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Cambridge History of American Literature: volume 3 (ed. Trent, William Peterfield, 1862-1939., Erskine, John, 1879-1951., Sherman, Stuart Pratt, 1881-1926., Van Doren, Carl, 1885-1950.) 24 0 Browse Search
Harper's Encyclopedia of United States History (ed. Benson Lossing) 13 1 Browse Search
Thomas Wentworth Higginson, A book of American explorers 7 1 Browse Search
The Photographic History of The Civil War: in ten volumes, Thousands of Scenes Photographed 1861-65, with Text by many Special Authorities, Volume 10: The Armies and the Leaders. (ed. Francis Trevelyan Miller) 2 0 Browse Search
Cambridge History of American Literature: volume 2 (ed. Trent, William Peterfield, 1862-1939., Erskine, John, 1879-1951., Sherman, Stuart Pratt, 1881-1926., Van Doren, Carl, 1885-1950.) 2 0 Browse Search
Southern Historical Society Papers, Volume 26. (ed. Reverend J. William Jones) 2 0 Browse Search
Southern Historical Society Papers, Volume 28. (ed. Reverend J. William Jones) 2 0 Browse Search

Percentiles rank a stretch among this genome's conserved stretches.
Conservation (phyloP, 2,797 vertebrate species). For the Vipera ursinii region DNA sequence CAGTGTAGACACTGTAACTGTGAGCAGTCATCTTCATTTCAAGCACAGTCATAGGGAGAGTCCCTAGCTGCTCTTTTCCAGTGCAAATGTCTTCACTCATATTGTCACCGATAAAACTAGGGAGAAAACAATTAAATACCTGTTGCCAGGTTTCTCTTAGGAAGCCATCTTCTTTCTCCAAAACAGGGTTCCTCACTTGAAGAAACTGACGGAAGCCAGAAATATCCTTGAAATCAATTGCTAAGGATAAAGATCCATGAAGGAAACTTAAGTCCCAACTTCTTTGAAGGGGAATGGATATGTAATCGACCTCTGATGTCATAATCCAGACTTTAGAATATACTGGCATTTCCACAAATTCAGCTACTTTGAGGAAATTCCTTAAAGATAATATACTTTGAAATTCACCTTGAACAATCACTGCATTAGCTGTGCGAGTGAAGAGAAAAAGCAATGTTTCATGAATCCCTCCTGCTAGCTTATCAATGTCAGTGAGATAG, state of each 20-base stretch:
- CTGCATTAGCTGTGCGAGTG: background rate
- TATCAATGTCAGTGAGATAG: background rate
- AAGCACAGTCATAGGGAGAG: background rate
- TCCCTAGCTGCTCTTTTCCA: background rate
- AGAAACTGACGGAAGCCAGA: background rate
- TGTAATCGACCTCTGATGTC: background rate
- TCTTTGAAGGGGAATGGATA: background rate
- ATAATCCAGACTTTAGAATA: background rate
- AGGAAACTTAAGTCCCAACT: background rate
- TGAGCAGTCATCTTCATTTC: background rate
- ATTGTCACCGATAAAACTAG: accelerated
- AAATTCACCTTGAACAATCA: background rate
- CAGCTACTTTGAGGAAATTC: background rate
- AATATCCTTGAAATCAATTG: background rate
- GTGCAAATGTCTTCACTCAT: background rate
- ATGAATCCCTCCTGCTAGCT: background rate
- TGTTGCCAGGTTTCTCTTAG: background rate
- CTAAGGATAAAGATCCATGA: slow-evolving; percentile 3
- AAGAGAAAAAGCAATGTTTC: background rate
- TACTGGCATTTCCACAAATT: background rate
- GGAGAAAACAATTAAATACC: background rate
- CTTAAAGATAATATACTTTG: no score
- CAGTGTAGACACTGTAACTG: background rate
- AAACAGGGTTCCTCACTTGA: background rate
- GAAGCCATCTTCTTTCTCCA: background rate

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o strike with irresistible force at the weak points in the defense. Thus it was, according to Robert E. Lee, that he was enabled to give the Confederacy a mortal wound before any of its armies surrendered. One feature of Sherman's campaigns, after leaving Atlanta, has been severely criticised. Much of the destruction of private property in Georgia and South Carolina, it is held, was not only unnecessary but amounted to cruelty in depriving the population of the necessities of life. Woodrow Wilson says of the work of the armies under Sherman's command: They had devoted themselves to destruction and the stripping of the land they crossed with a thoroughness and a care for details hardly to be matched in the annals of modern warfare— each soldier played the marauder very heartily. Sherman himself intimated that the march would make Georgia howl, and would make its inhabitants feel that war and ruin are synonymous terms. The most intense feeling on the subject still exists in the c